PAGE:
With a dynamic and buoyant sound coursing through their newest album from Barsuk Records, Maps & Atlases
delivers a distinctive energy that keeps ears tuned and seldom bores. Beware and Be Grateful
progresses with strength and force that can both haunt and excite listeners as they join this band on what extends into a somewhat experimental sonic journey. Their songs are rife with juicy hooks, catchy beats and delightful melodies, and are all backed with fairly grandiose lyrics. Maps & Atlases’ sophomore album is not easily categorized; however, this does not detract from the intrigue they build as the record plays on. They’ve constructed an album with a much more electronic and synthetic feel, rather than the organic style one may expect. Even so, their enterprising energy, memorable lyrics and captivating production offer some great rewards.
This is an album full of laments and stories. Opening track “Old and Gray” is an amalgamation of memories of a lost love mingled with certain hope. Frontman Dave Davison sings, "I've got a drawer full of your notes / and word games we played on planes / and five pages at least of you / practicing signing your first with my last name / Somewhere there's an orange on the table / Somewhere there's a robe on the floor / And our writing on the wall is under three coats of paint / In an apartment we don't live in anymore." It's a purposefully haunting song full of melancholy tones that thankfully give way to a brighter side as it leads into more up-beat tracks that follow. Songs like “Fever” and “Winter” contain less emotionally intense lyrics and exhibit catchy riffs to make the listener want to sing along. “Old Ash” and “Bugs” offer fresh and contemporary instrumental backing while others like “Be Three Years Old” border on a near-folksy interlude that could easily have found a place in a mid-90’s album of similar spunk.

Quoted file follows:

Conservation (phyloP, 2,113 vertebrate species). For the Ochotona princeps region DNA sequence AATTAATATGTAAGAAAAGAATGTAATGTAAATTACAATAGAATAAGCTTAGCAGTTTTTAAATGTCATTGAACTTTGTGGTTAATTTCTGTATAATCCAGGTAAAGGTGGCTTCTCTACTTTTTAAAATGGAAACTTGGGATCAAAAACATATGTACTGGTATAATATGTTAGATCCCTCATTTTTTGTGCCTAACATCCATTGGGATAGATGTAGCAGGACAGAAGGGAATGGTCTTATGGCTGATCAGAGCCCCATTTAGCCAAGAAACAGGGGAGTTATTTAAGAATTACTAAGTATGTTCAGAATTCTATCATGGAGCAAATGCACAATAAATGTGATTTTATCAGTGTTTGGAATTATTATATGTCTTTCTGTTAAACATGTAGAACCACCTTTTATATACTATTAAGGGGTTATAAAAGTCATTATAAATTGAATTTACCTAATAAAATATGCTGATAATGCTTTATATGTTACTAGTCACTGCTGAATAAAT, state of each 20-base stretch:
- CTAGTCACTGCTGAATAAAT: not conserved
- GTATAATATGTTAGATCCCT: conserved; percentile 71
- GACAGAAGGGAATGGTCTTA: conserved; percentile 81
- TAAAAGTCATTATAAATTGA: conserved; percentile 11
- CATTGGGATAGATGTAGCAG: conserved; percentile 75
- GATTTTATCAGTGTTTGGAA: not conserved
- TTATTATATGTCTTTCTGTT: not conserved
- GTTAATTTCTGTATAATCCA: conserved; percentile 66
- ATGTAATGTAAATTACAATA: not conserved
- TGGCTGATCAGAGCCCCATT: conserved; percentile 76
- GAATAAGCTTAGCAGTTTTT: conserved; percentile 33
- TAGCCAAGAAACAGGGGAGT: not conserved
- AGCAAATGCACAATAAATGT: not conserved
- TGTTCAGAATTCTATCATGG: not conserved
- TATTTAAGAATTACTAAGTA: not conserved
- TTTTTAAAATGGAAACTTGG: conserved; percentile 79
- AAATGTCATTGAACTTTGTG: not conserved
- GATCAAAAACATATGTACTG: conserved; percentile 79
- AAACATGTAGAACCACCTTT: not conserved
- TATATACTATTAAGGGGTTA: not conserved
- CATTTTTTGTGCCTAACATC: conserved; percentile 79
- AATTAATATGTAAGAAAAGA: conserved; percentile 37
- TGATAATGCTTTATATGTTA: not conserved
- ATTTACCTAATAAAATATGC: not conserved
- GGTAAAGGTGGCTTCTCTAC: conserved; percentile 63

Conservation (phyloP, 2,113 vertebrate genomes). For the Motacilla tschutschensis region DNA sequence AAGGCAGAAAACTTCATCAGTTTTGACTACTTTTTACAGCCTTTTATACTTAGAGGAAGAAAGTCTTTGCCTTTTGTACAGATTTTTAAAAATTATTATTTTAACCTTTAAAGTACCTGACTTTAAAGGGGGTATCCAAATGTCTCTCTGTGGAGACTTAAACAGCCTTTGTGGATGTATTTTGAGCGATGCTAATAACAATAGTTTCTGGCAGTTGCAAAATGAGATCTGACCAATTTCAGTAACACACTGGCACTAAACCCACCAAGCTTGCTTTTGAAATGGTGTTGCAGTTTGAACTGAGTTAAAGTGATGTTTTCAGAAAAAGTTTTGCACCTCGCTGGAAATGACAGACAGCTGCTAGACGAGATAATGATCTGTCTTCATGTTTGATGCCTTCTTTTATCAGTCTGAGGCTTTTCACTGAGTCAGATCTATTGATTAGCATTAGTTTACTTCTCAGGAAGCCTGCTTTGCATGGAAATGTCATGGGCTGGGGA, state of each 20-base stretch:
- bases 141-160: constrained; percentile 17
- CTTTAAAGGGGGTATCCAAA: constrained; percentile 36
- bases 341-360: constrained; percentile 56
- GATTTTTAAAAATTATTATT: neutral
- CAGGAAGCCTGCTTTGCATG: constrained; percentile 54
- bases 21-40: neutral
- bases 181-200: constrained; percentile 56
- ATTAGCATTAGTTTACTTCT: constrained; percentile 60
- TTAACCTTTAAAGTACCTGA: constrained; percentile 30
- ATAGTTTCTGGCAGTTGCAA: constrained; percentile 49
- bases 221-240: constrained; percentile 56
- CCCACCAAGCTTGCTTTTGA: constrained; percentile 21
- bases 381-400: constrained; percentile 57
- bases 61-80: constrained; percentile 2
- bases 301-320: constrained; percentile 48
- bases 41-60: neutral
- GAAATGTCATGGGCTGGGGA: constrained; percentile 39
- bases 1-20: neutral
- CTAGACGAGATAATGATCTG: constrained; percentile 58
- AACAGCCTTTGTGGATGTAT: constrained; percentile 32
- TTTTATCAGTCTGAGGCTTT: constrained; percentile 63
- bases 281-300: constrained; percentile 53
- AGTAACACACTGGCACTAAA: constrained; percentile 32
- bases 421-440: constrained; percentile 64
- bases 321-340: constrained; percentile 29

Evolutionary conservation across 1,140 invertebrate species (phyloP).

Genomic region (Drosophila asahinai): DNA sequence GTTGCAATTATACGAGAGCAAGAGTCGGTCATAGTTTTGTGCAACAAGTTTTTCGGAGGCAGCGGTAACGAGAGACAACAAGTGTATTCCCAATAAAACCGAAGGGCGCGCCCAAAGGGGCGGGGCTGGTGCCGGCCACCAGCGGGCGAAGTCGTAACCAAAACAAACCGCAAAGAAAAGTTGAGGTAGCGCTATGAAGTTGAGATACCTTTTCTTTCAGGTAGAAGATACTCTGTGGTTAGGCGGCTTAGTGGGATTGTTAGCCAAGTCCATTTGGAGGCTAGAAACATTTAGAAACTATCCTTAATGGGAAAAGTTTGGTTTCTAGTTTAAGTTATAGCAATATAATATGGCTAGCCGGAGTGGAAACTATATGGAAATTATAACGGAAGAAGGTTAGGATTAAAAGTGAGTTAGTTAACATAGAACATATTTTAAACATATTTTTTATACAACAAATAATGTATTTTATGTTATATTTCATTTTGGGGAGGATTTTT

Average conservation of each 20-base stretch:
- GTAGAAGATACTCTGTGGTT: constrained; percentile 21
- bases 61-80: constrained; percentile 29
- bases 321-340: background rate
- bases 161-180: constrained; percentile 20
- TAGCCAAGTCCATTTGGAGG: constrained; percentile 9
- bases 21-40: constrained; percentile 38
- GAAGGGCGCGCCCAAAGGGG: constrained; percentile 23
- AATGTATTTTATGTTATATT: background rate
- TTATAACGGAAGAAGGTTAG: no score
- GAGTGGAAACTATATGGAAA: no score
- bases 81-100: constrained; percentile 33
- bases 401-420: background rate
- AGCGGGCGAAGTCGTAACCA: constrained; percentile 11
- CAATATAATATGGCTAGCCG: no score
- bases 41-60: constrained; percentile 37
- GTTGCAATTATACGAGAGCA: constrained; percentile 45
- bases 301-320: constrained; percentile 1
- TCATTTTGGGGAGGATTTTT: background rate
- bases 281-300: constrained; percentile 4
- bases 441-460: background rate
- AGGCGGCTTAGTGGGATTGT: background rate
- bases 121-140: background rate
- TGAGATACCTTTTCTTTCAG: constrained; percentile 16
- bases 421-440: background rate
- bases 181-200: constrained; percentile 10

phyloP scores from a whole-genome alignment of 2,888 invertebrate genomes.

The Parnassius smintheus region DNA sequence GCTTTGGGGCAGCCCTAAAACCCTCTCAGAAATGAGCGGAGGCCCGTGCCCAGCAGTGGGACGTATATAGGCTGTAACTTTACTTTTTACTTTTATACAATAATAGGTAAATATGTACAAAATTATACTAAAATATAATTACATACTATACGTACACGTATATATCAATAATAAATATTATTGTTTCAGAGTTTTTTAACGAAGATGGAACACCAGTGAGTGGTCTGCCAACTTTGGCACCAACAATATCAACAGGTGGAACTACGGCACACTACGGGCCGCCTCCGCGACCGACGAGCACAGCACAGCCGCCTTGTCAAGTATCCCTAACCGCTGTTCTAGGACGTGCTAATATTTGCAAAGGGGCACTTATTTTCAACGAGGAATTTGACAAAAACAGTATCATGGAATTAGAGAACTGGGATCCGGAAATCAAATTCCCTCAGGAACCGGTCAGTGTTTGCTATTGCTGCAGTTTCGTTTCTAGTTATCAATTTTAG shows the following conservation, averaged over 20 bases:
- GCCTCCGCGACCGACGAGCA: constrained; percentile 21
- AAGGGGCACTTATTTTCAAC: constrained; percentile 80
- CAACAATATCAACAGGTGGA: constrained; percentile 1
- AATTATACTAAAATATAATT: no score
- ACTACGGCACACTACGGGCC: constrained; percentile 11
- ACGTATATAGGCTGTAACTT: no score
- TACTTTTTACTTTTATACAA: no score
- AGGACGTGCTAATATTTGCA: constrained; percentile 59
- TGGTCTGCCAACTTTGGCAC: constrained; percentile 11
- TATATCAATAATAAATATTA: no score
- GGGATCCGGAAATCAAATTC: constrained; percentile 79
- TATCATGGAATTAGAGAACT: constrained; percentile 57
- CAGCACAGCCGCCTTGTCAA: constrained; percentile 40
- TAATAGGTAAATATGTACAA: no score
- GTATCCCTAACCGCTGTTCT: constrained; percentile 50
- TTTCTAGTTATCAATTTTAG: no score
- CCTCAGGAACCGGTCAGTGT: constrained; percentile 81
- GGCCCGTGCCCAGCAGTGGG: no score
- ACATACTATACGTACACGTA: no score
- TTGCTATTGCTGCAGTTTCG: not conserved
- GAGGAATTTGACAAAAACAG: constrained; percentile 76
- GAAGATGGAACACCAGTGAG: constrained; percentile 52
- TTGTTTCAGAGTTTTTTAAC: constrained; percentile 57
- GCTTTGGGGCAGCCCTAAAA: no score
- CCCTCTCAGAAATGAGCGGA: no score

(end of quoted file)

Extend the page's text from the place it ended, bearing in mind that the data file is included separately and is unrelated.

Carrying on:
Taking all of this into consideration, Beware and Be Grateful
favors boastful technological explorations over vocals and lyricism. While this adds an element of momentum in that the arrangements are bolstered with cerebral and well-crafted beat-laden instrumentation, it can come off as a bit soulless.
Also, the sequencing of the record is fairly awkward, with tempos and moods out of sync, disrupting what flow there may have been. This makes Beware and Be Grateful
essentially feel like an ill-conceived mix-tape. Around the half-way mark, listeners feel they’re moving in one direction, but then steady rhythms and solid melodies are defeated by erratic tempos and a heavier-handed vocal-synthesizer. This ruins the atmosphere that they work so hard to build for the first half of the album. In a progressively auto-tuned musical universe, however, Maps & Atlases’ style of vocal synthesizing is intriguing. Rather than compensating for a lack of talent, or trying to attempting to embellish the rawness of the human voice, their employment of auto-tune and synthesizers helps to enhance the vocals in a compelling and engaging way.
Though it is encouraging and enjoyable to see this band take risks and experiment with their sound, at times they may be taking themselves too seriously. There’s a perceptible element of fun that unfortunately never quite delivers, even though the album showcases some driving beats and uptempo pieces. Beware and Be Grateful
manages to dodge mediocrity with its bombastic sound and clever sonic architecture, but it still slightly misses the mark by flexing muscles that may have been better served with consistency over experimentation.